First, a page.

• Lift the ban against volunteers serving in government, rather than exhorting nonprofits to be open to community involvement.  Right now, the federal government prohibits volunteers from working in all its offices except for a few designated programs (National Park Service, Cooperative Extension, veterans hospitals, and so on).  CNCS cannot invite citizens to help in the work of the Corporation itself!  State, county and municipal governments have long ago overcome this hurdle.  It’s time for Washington to get on board.  [Note that this may force a confrontation with government worker labor unions who will misunderstand and fight this as a “slippery slope” threatening their jobs.  As chief executive, you can assure that allowing taxpayers to volunteer in government expands the benefit of their tax dollars, in addition to the salaries needed to provide basic services.]


  • Applaud that volunteers are active in all areas of society, way beyond human services.  Museum docents, bike path advocates, youth soccer coaches, community orchestra members – all contribute to the quality of life as much as volunteers in homeless shelters or AIDS clinics.  No one was paid to dump the tea in Boston Harbor, and still today all forms of cause-related activism rely on unpaid workers.  Past politicians extolled volunteers as “quiet heroes.”  Given your community organizing background, you know that more things get done by noisy advocates! 

Please read on to see what our colleagues want to say to you, too.

All our thoughts and wishes are concentrated on your success.  And we’ll roll up our sleeves, too.

Yours in service,

Susan J. Ellis
Energize, Inc.

Responses from Readers

Submitted 7 March 2009 by Priscilla Prather, Student at UNT, San Antonio, TX USA
In response: First, I am thrilled that our new administration seems to hold volunteers and those that manage them in high esteem and deem their jobs and service worthwhile and absolutely necessary within our communities. I personally feel challenged by Obama’s charge that we are to be part of “a new era of responsibility.” That excites me and makes me want to pull up my boot straps, grab my neighbors and get to work. However, I think we would be remiss to say that no other administration before Obama has even so much as glanced in the direction of community service and or has shown a genuine interest in true community investment. I feel, given some time in office, Mr. Obama will begin to feel the tug and pull of his powerful position and find some of these agenda’s placed on a back burner… “just for a while.”

From the White House BLOG Mr. Obama encourages us to be strong and stand firm because that’s what we do – “it’s a great American tradition of giving of ourselves to lift up our community.” (1) His words were a shadow of a previous administration (Bush) when he said that, “our problems cannot be solved by government alone – or even mostly by government. It’s going to take all of us, putting our shoulder to the wheel, doing our part to remake this nation.” (2) In an excerpt taken from a statement before the United States' Senate Committee on Finance President Bush's Proposal to Encourage Charitable Giving By, C. Eugene Steuerle, it says that “The President, along with many other Republicans and Democrats, have put forward a number of suggestions aimed at strengthening the nonprofit sector of the economy. The goodness of a society is defined by the sum total of what all its members do, whether directly as individuals, as contributors of time and money to others, as participant in community activities, or as taxpayers and representatives. The government can't do it all and neither can charities..” (link no longer online, 2014). Based on this information it is difficult for me to completely dismiss those that have served our country before now.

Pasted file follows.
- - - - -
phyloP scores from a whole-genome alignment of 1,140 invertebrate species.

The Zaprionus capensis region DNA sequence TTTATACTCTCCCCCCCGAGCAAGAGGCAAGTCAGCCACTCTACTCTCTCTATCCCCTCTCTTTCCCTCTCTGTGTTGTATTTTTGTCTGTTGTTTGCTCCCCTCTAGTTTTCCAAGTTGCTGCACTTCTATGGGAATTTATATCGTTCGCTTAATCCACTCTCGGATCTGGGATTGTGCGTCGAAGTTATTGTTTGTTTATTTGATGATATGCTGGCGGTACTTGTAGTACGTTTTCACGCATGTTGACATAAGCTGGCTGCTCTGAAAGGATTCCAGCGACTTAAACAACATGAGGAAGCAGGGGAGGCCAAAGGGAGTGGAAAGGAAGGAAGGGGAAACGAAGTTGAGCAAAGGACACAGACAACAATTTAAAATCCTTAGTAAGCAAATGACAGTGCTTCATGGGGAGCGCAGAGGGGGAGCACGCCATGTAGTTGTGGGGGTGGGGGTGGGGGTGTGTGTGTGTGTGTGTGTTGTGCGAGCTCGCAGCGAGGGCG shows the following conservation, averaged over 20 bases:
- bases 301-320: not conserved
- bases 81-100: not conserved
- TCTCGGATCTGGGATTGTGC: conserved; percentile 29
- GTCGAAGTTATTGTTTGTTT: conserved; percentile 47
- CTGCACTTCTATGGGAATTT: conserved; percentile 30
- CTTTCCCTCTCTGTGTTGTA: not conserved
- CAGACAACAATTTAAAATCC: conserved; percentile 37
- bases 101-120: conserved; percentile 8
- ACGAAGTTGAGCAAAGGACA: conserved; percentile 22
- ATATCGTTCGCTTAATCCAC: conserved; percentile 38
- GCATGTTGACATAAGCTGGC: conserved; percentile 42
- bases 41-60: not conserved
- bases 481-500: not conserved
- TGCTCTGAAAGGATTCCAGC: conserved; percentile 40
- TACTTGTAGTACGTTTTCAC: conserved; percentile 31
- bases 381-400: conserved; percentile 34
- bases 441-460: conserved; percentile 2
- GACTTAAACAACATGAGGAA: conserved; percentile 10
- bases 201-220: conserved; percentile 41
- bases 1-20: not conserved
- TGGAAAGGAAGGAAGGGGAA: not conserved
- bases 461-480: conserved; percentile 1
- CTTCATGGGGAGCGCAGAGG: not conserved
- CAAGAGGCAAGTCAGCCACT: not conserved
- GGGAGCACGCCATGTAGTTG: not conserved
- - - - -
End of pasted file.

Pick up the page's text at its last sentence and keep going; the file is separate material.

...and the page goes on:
President Regan was also a true supporter of the nonprofit sector and he assisted in establishing many organizations that we are familiar with today. With the creation of the Freedom Corps Web site; “Nonprofits Agree: USA Freedom Corps Volunteer Network will make a big difference in the mission to help everyone find a great place to volunteer, and the support for USA Freedom Corps helps make it easier than ever for people to discover the reward and fulfillment that accompany volunteer service" (link no longer online, 2014). This was just as important to the Reagan administration as is to the Obama administration.  This kind of collaboration between nonprofits like VolunteerMatch, Points of Light, Youth Service America's SERVEnet, America's Promise, National Mentoring Partnership and United Way. Federal partner volunteer programs such as, AmeriCorps, Senior Corps, Citizen Corps, Peace Corps, and Department of the Interior as well as others; has been needed for some time. I believe that over the years, and through the last three administrations – these organizations and many like them have held a seat of importance. Keeping it on the front burners will be the key!

It’s exciting to me that this new administration is ready to expand corporation for national and community service, engage retiring Americans in service on a large scale, expand the Peace Corps, integrate and expand service learning into our Nation's schools, expand youth Programs, require 100 hours of service in college, promote college serve-study, create a social investment fund network, and social entrepreneurship agency for nonprofits. I was equally impressed with Ms. Ellis’s letter that hit upon ever point of volunteering and volunteer management that needs attention for the betterment of each community within our great Nation. I pray that there are ears to listen and hands and feet to carry out the promises made and the mission that needs to be attended to. It is an exciting time for sure.